At 35, former gold medalist Anthony Ervin is making a comeback
Many of Anthony Ervin‘s competitors were just learning to read and write the last time he won a gold medal, at the 2000 Olympics in Sydney, before he abruptly retired – but they know how to spell his name now.
On Sunday, Ervin anchored the qualifying leg that put the U.S. in position to win gold in the 4×100-meter freestyle relay, earning him his first medal since he was a teenager. This Thursday he will compete in the 50-meter freestyle – the shortest, fastest race in aquatics.
Few would have expected that Ervin – at 35, the oldest American man to swim an individual Olympics event since 1904 – could have made such a comeback.
“It’s fair to say nobody has been through what he has,” U.S. swimming coach David Marsh tells PEOPLE. “But Anthony’s got the most efficient freestyle I’ve ever seen. That’s been the case since he was young. He’s just a barracuda in the water.”
Ervin was a standout swimmer growing up in Valencia, California, with a lean, uniquely American look – a genetic mix that includes Jewish, Native American and African-American roots. Ervin developed symptoms of Tourettes just before high school. The physical tics and disorientation made him feel like an outcast, he recounts in an inspiring, humorous and often profound biography, Chasing Water: Elegy of an Olympian published this summer and written with Ervin’s friend Constantine Markides.
He controlled the tics with medication and went to Cal Berkeley, where he excelled in the short races. Ervin was 19 when he became the fastest man in the water, setting a world record of 21.21 in the 50-meter at the NCAA Championships. That summer in Sydney, he won Olympic gold in the 50-meter, in a dead heat with fellow American Gary Hall Jr.
He shocked the swimming world when he retired two years later, at age 22. If his coaches expected a brief hiatus while Ervin dealt with the phenomenon known as “swimmer’s burnout,” they were mistaken. Ervin went off the deep end.
Losing His Swimmer Label
He had already tried to commit suicide by swallowing a handful of tranquilizers, and he nearly killed himself more than once riding a motorcycle while high on LSD and cocaine. After his retirement, he disappeared from the swimming community. In 2004, he got fired from a tattoo parlor in Berkeley. He played guitar in a band called Weapons of Mass Destruction and briefly sold equipment at a music shop. In 2005, he became so moved by the plight of tsunami victims that he sold his gold medal for $17,000 and donated the money to relief efforts. Maybe with an eye to a comeback, he inked his right arm with a Japanese-style phoenix, the mythical bird of destruction by fire and resurrection.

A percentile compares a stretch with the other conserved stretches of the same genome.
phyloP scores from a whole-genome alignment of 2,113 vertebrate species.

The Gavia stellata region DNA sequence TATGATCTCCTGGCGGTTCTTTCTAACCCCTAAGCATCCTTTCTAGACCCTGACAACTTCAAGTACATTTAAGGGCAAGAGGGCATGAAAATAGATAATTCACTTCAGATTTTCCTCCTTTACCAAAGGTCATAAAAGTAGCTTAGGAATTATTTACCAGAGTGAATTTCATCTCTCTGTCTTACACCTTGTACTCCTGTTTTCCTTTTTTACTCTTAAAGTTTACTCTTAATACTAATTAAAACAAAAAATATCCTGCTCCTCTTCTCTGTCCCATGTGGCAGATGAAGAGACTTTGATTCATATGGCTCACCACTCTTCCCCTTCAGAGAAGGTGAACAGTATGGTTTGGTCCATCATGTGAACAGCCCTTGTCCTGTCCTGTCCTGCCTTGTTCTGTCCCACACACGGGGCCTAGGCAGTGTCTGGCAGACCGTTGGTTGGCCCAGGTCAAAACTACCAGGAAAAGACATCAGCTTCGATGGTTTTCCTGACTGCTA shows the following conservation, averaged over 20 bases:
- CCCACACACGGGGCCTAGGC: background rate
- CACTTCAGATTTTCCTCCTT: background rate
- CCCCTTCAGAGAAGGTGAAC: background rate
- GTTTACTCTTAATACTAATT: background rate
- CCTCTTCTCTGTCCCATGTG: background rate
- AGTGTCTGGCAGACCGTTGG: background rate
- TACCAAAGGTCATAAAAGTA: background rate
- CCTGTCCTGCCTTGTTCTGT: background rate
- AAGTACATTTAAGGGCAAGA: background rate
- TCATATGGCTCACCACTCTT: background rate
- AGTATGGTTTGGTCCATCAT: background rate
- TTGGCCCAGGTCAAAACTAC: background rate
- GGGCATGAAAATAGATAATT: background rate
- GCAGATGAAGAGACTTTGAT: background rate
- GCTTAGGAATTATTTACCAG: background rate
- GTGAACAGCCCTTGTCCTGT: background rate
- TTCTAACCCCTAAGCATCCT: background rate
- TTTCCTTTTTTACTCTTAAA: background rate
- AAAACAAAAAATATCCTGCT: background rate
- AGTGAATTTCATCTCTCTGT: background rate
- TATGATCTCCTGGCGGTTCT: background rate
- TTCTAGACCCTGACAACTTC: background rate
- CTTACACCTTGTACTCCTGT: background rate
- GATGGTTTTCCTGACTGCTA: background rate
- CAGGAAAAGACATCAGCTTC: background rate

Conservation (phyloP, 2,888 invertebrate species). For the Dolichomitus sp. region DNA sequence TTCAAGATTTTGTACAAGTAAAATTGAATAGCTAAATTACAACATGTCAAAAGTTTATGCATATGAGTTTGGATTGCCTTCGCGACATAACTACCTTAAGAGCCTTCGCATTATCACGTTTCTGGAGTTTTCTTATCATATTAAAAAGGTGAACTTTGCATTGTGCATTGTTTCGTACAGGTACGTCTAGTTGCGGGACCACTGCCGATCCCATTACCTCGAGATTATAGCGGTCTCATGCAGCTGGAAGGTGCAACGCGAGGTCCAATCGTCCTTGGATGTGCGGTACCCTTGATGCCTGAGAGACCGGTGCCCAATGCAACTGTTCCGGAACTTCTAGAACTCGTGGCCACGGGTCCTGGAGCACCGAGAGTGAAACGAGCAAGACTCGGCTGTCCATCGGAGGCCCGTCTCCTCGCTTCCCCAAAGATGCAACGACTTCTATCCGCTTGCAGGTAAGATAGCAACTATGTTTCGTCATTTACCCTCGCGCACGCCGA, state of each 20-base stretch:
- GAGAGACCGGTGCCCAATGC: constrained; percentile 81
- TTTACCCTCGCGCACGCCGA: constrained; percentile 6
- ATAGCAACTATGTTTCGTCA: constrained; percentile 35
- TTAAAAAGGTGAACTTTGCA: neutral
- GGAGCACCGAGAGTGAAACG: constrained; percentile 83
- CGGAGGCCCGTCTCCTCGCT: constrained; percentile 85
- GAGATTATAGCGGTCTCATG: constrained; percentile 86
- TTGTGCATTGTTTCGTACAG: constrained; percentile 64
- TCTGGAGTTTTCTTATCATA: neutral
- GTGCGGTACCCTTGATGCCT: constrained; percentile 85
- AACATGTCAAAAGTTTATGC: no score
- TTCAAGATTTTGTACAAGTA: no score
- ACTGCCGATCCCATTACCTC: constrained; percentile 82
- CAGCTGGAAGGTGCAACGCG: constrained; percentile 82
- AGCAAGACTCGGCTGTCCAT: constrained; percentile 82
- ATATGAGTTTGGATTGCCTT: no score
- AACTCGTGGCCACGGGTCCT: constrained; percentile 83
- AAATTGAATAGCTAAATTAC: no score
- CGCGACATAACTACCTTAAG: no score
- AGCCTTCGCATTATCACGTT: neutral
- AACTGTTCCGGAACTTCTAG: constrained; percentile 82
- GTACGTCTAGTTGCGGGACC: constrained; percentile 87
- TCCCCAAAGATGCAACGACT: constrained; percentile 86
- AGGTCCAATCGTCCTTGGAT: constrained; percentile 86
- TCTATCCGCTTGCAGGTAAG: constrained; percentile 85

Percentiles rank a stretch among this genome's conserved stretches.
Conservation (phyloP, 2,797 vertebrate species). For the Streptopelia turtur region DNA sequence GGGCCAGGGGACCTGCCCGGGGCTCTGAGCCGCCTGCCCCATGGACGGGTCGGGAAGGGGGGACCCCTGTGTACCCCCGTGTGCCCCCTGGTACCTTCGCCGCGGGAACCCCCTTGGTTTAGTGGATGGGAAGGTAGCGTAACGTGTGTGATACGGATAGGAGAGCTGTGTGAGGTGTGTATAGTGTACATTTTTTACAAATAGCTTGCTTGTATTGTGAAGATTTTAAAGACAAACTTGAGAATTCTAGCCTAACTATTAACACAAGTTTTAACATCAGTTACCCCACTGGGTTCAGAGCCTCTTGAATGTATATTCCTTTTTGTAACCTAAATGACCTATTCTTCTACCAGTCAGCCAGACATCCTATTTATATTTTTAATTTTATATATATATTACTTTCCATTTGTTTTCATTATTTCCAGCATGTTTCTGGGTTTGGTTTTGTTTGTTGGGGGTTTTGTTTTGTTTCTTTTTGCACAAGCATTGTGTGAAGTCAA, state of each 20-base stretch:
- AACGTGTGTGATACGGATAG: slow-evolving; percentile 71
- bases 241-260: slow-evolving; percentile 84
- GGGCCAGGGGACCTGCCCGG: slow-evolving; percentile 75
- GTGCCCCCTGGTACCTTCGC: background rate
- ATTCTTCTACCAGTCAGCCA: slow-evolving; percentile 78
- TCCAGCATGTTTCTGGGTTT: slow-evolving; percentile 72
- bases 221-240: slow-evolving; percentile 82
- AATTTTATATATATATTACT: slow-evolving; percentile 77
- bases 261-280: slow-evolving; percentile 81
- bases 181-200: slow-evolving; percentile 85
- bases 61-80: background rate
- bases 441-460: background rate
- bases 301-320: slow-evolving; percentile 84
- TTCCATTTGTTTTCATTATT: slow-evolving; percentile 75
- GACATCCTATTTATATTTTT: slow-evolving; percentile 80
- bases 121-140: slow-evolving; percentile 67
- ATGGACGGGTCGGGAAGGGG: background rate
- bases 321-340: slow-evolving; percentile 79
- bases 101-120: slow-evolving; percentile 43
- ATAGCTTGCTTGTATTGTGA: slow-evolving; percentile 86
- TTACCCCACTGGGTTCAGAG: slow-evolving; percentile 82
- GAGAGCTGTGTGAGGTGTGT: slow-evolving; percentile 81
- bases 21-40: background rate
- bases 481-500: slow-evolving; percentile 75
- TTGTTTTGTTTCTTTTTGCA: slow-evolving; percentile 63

But instead of training for either the 2004 Olympics in Sydney or the 2008 Olympics in Beijing, Ervin went deeper into the rock-and-roll lifestyle of drugs and late-night music gigs. He dabbled in Buddhism and cross-dressing, he writes in his book. He stopped telling people he had ever been a swimmer, much less an Olympic champion.
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“The oppression of my former swimming identity loses its hold on me,” Ervin writes. “I am no longer Anthony Ervin the Swimmer, but Tony, just another guy in a band.”
His mother, Sherry Ervin, was devastated. “I don’t think Anthony realized just what he sacrificed,” she says. “I don’t think he understands it even now.”
A former Cal teammate got Ervin a job giving swimming lessons to children in New York City, and Ervin briefly entertained the idea of returning to competitive swimming. But more years passed, as Ervin, often homeless, lived on friends’ couches and neared age 30. Ervin hit an “absolute low,” according to a friend, when after years of abusing himself on painkillers and other drugs, he was hardly able to rise from a sofa for days on end.
“I didn’t think he’d come back,” Marsh tells PEOPLE. “He’d lost all his muscle. He was a shell of himself as an Olympic champion.”
Recovery and Comeback
Ervin’s slow turnaround began in 2008, when he re-enrolled as an undergraduate at Cal Berkeley. He studied literature and discovered a passion for medieval texts. And finally, in 2011, he wanted to swim again.
When he announced his intention to train for the 2012 Olympics, though, coaches were skeptical. “I thought it might be more of a lovely gesture,” Marsh says. “I didn’t expect him to actually make it back to the Olympics.”
But Ervin did it, and placed an impressive fifth in the finals of the 50-meter freestyle in London with a personal-best time, leaving his coaches shaking their heads.
“It’s his ability to make changes, both in his life and in the water, that makes him special,” longtime coach Mike Bottom tells PEOPLE.